Is this adhesive velvet draw liner safe to laser?

Making a jewelry box for my girlfriend, cutting it by hand is a nightmare haha.

If it’s truly nylon, that’s laser safe, so you’re probably fine. The material safety data sheet for the product has the official answer, since marketing text can simplify/lie to the consumer.

You’re looking for bad ingredients on that sheet. Chlorine gas (from PVC for example) can harm your machine (and you!), and chemicals like formaldehyde are not good to breathe. The latter shows up in some fabric like materials.


Do a flame test on a sample. When the SDS is not readily available, it’s the best way to check.


Here is the self test method explained:


Use a copper wire thick enough not to melt too quickly (e.g., I2- or 14-gauge copper wire, stripped of its insulation, that is used for wiring houses). Heat the copper wire to glowing red in the flame of a Bunsen burner or propane torch.

Continue heating until no colour (other than the nearly invisible, slightly blue torch flame) is visible. There should be no green colour in the flame. Wash the wire intermittently with water and dilute nitric acid (10%) to remove materials that cause unwanted colouration. If washing fails, try a new wire. Once it is clean, take care to avoid touching the wire with fingers or objects other than the test material. When the flame is colourless, the test can proceed.

The test is best carried out in subdued lighting so that the colour of the flame can be seen easily. Vapours, fumes, or smoke from the sample must envelop the hot copper wire in the flame so that reactions between the tested material and the hot copper can occur. This can be accomplished in several ways:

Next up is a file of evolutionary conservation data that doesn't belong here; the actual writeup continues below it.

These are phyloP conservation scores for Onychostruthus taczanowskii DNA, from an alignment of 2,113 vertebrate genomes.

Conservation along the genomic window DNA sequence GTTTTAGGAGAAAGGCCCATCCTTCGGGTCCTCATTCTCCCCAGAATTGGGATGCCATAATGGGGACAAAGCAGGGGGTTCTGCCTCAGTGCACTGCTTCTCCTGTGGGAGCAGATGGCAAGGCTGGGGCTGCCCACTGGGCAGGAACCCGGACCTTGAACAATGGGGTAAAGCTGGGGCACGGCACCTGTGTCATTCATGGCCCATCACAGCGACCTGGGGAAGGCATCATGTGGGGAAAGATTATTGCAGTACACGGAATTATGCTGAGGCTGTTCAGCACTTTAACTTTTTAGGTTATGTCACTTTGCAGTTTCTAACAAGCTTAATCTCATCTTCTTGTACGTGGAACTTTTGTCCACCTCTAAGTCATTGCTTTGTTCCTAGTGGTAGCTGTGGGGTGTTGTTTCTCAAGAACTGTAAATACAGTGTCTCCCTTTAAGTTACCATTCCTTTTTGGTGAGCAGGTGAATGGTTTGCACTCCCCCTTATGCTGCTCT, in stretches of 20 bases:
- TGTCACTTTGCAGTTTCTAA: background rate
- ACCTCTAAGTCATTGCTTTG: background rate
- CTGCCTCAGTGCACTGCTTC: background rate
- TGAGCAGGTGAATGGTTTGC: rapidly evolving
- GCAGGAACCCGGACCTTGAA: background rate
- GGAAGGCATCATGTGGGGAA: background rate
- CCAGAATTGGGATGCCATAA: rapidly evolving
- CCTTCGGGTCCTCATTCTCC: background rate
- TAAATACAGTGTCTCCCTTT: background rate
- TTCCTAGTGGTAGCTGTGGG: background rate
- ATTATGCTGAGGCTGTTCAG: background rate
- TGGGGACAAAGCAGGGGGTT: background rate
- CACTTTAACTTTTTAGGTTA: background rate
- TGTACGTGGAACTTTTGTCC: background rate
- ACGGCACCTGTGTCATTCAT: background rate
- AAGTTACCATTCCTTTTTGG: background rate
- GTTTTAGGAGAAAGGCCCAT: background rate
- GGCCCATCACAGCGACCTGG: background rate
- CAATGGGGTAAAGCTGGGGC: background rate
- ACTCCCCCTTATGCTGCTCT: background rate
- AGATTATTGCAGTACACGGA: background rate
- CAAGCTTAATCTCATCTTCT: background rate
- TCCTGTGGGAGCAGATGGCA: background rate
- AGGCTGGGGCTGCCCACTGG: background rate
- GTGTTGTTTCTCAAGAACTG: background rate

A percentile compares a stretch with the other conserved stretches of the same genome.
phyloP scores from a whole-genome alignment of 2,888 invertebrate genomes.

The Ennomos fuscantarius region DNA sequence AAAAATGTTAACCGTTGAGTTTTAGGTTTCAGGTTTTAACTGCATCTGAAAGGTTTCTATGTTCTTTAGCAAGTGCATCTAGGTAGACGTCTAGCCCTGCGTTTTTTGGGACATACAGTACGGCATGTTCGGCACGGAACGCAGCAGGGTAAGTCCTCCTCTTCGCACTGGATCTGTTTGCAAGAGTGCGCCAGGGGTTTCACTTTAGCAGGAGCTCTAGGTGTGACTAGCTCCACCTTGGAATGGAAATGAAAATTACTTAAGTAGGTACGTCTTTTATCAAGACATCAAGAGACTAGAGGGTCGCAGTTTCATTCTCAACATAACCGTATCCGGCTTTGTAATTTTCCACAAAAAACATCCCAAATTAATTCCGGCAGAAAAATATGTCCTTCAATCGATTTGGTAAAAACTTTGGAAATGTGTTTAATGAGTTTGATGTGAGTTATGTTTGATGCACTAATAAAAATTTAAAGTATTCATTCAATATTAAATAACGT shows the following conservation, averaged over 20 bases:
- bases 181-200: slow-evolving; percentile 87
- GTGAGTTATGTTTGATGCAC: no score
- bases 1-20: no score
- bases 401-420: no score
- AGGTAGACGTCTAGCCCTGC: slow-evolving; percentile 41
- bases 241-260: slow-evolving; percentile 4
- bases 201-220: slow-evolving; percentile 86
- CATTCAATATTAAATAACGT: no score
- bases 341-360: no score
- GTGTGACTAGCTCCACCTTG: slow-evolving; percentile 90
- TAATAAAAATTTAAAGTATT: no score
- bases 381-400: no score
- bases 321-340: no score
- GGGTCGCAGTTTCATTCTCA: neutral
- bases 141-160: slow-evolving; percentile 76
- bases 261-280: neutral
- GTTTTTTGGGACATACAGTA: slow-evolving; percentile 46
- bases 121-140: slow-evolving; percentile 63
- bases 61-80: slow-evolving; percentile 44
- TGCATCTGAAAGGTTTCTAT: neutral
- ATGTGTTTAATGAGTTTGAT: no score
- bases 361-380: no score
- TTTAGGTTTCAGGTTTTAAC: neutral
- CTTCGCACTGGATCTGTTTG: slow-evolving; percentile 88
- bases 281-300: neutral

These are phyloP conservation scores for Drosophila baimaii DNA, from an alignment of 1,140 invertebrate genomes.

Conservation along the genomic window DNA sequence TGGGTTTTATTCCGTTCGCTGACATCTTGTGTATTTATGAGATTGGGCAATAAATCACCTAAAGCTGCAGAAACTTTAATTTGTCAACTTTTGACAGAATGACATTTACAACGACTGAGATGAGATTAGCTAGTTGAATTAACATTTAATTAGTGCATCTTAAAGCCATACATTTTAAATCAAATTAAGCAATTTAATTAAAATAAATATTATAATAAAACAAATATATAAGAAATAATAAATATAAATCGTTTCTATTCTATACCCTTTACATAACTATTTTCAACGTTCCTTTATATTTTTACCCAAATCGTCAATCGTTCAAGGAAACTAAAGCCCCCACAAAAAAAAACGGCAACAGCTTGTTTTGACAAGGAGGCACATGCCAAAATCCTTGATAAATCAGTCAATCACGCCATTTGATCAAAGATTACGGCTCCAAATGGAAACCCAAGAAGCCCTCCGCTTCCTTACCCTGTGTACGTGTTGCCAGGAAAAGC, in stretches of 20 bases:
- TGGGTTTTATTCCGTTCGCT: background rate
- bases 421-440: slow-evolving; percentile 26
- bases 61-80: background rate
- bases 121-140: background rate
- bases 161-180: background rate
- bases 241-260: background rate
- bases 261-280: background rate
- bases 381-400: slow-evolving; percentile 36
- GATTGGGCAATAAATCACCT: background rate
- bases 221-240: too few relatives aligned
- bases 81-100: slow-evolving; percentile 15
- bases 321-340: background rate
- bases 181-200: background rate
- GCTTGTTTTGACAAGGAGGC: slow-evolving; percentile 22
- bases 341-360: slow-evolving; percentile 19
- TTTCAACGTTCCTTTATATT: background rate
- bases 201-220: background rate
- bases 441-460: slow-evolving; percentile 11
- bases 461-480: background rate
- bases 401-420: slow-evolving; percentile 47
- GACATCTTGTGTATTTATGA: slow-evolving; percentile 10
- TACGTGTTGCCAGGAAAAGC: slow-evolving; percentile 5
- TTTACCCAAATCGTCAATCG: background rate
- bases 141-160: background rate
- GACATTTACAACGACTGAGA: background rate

1. Heat the wire to red-hot, then quickly touch a fragment of the sample to it and immediately return the wire to the flame. A plume of green is a positive test for the presence of chlorine. Do not touch the entire sample with the hot wire. Some plastics (e.g., cellulose nitrate, Celluloid) may burst into flame. (This reaction is usually considered a positive test for cellulose nitrate.)
  2. With the wire red-hot and still at the edge of the flame, bring a fragment of the sample near the flame in the vicinity of the wire until the fragment chars and the smoke produced envelops the wire. A green flame is a positive test for the presence of chlorine.
  3. With the red-hot wire in the flame, place a fragment of the sample near or into the flame until it starts to char. Quickly move the smoking sample to the air intake at the base of the burner so that the smoke is drawn in with air and is intimately mixed with the flame gases. A green flame surrounding the copper wire is a positive test for chlorine.
  4. Heat the wire to red-hot. Then immediately touch the wire with a piece of the sample held beside the air intake at the base of the burner or torch, so that some of the fumes produced are drawn into the flame. A green flame is a positive test for chlorine.

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